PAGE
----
Electronics > Power/Renewable Energy/EV's

Buck boost converter problem

(1/2) > >>

Has anyone used this converter: http://www.ebay.com/itm/141723797418

I purchased two solar panels that put out 21V @ 270ma. I am going to wire them in parallel and feed them to the input of the converter. The converter output will be set to 13.8V and connected to the battery in my truck. The truck is only driven about once per month and the battery is usually dead when I go to start it. Ten minutes on my 10 amp charger and I can then start it. The reason the battery drains is because of the constant current draw of the alarm system.

I have found that the converter will not start working if you slowly power it up. I confirmed this with a variable power supply. So when the sun rises in the morning, the converter doesn't start. However, if I disconnect the solar panels and reconnect them, the converter starts and puts out the 13.8 volts.

I have come up with a solution that seems to work on the bench with the variable power supply. I have a 6.8 volt zener diode in series with a 10K ohm resistor connected to the power supply output. The 10K resistor drives the base of a 2N3904 transistor. The transistor collector switches a relay which applies the power supply voltage to the converter. When the variable supply exceeds roughly 7 volts, the zener breaks over and drives the transistor base causing the relay to operate. The converter starts and puts out the required 13.8 volts.

I haven't put this circuit on a bread board yet and connected it to the solar cells. I will do that sometime tomorrow. If this circuit doesn't work with the solar panels, I will try using a PIC and read the panel voltage with one of the A/D pins. When it gets above 6 volts I will turn the relay on to apply the panel output to the converter. A few lines of code will be all it takes.

I was just curious if someone had used this converter. Or is there a better solution that I can use?

you could use a power mosfet instead of the relay. it should work. But it might be a problem when just enough current flows in the base to activate the transistor but not enough current passes to activate the relay. You will get most of the voltage and power dissipation across the transistor. You could use a comparator - with hysterysis.


I thought about a mosfet. I was going to play with that and see how it worked. I would have to set it up for low side switching to work properly.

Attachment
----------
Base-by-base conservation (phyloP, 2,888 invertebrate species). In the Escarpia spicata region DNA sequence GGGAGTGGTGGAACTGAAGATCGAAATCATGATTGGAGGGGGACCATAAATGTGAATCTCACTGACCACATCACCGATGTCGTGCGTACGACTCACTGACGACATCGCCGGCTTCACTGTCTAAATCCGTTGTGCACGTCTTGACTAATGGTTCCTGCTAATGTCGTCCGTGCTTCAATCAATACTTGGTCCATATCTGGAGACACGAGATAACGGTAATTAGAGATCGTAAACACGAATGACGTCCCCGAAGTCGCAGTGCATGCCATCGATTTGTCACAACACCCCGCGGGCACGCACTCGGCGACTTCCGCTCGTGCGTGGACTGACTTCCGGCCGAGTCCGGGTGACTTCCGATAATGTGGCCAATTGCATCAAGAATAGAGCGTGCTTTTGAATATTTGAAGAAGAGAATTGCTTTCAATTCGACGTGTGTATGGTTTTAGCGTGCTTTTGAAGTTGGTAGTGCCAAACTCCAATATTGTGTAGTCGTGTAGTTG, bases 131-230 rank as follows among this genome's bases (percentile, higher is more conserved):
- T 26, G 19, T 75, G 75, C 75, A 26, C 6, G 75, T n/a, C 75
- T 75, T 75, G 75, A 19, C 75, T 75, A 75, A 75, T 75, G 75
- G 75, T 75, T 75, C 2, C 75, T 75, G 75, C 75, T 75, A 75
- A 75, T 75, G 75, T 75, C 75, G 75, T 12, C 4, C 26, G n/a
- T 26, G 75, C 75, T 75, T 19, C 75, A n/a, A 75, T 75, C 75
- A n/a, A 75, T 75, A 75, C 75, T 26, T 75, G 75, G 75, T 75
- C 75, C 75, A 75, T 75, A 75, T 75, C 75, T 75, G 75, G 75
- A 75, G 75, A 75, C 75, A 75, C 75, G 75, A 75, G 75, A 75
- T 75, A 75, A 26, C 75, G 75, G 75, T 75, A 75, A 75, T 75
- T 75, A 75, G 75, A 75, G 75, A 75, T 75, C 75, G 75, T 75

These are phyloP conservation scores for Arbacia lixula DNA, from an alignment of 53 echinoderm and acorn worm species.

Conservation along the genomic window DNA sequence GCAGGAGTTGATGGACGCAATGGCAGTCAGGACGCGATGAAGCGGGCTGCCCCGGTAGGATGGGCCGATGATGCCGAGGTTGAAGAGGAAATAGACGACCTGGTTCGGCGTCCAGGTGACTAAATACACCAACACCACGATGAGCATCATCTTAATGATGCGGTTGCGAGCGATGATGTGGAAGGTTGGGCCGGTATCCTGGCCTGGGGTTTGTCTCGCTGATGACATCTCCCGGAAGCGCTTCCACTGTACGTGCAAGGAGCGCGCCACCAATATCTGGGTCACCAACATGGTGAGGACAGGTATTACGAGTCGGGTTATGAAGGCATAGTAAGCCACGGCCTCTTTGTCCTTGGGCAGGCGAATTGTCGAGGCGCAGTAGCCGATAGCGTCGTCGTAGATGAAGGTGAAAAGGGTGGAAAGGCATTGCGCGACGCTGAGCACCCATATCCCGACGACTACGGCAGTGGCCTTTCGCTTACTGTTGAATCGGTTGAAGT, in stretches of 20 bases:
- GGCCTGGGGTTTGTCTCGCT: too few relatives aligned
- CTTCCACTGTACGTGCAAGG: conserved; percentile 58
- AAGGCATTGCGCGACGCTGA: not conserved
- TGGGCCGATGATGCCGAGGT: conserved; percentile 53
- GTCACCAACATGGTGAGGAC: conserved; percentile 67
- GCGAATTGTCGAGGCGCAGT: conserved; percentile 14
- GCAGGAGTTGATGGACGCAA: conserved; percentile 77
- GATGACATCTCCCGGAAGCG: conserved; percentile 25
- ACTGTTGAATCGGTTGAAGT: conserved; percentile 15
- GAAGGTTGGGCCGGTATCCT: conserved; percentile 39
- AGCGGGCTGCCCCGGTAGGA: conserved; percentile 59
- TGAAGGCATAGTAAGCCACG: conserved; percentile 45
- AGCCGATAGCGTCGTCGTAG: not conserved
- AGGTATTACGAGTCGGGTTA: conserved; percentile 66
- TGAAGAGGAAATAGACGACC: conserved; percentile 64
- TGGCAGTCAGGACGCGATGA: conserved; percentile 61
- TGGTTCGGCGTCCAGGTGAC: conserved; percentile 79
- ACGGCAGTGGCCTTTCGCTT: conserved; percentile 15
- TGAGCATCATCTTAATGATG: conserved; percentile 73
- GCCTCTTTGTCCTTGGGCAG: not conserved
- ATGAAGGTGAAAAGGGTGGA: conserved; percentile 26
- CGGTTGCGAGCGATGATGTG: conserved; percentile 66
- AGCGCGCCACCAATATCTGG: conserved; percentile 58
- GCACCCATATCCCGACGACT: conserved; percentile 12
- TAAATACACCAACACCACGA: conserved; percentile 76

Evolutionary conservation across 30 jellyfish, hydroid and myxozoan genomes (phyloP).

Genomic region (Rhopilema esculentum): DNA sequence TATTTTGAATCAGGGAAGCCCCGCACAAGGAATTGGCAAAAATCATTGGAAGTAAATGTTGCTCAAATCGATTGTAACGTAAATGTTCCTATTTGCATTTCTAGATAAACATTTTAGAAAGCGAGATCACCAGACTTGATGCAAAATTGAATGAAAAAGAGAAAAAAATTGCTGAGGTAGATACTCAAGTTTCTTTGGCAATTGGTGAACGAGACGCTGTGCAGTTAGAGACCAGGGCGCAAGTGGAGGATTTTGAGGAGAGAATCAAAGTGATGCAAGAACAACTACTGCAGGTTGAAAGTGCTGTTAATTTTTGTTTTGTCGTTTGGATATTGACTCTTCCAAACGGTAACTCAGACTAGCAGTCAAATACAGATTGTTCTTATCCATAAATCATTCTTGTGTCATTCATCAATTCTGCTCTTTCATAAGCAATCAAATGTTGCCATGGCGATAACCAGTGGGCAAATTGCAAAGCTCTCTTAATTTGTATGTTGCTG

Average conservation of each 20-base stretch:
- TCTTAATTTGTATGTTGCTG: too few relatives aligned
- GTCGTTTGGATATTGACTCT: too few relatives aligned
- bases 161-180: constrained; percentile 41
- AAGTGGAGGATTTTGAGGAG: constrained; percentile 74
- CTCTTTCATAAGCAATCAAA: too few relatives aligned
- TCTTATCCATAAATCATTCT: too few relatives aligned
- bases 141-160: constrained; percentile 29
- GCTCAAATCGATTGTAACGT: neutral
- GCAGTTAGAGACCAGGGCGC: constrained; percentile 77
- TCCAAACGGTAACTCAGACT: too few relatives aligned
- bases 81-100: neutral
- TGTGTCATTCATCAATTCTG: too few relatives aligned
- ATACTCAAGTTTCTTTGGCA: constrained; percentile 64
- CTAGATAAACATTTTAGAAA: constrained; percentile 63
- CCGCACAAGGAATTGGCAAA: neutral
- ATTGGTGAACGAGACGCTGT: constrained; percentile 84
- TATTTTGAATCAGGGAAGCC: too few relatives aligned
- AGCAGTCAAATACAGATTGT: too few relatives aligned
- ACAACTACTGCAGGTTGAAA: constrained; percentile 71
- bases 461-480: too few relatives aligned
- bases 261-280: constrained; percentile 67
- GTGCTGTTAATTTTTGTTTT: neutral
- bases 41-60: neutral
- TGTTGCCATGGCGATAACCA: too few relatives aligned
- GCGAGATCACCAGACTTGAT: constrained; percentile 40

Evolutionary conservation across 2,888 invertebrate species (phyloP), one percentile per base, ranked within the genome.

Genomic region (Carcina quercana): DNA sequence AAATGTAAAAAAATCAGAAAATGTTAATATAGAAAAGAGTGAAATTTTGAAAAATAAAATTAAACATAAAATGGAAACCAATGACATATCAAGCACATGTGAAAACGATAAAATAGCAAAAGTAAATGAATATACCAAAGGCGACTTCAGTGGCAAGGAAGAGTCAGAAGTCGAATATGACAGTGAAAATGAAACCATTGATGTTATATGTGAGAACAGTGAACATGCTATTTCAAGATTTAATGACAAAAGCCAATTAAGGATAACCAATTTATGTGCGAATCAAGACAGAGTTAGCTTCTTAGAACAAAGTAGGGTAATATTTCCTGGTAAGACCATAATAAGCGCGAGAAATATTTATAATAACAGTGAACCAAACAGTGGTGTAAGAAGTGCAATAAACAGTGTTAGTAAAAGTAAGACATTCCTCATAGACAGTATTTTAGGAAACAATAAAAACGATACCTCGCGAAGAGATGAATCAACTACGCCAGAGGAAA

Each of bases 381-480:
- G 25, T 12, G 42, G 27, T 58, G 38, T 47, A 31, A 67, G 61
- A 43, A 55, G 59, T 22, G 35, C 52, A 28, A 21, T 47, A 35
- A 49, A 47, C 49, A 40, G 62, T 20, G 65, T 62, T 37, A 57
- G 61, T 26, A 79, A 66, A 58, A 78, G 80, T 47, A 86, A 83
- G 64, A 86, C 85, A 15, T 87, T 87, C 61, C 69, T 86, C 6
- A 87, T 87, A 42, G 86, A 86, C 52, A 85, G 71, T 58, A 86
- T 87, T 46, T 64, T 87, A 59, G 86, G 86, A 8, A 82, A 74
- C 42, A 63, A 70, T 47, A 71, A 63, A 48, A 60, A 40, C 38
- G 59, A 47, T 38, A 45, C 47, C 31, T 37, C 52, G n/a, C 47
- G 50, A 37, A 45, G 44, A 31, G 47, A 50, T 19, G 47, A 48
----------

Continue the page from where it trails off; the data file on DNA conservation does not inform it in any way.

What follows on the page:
Do you think it would hurt anything to connect the panels directly to the battery? At full sunlight they would only put out a little over 1/2 amp. As a test, I connected them to a 12 volt gel cell and went out in the sun. The battery voltage stayed at the 12 volt level even though in theory the panels should have been putting out 21 volts. The panels will only be in the sun about 6 hours per day.

This is the first time I have worked with solar panels.


I have one other question. The two panels I bought off fleabay have a thin clear mylar film over the panels. Should I remove that film or leave it on? The panels will sit on the dash inside the truck. The solar cells (72 on each panel) are on .062 fiberglass material like would be used for a PCB.

I just connected both panels in parallel and connected them to the truck battery. The battery was reading 12.19 volts before connecting the panels. After I connected them and pointed the panels directly at the sun, the battery reading increased to 12.23 volts. I then checked the current draw the battery was pulling from the panels and that was 300 mA.

You can use a high side mosfet as well, you just invert the comparator logic or that of your transistor and pull the gate low, If you are certain the panel voltage will never go over 14.5V then yes you can make a direct connection. I wouldn't personally. Also at low voltage you won't get much charge.

If there is a film that easily peels off I'd remove it.


[0] Message Index

[#] Next page

There was an error while thanking
Go to full version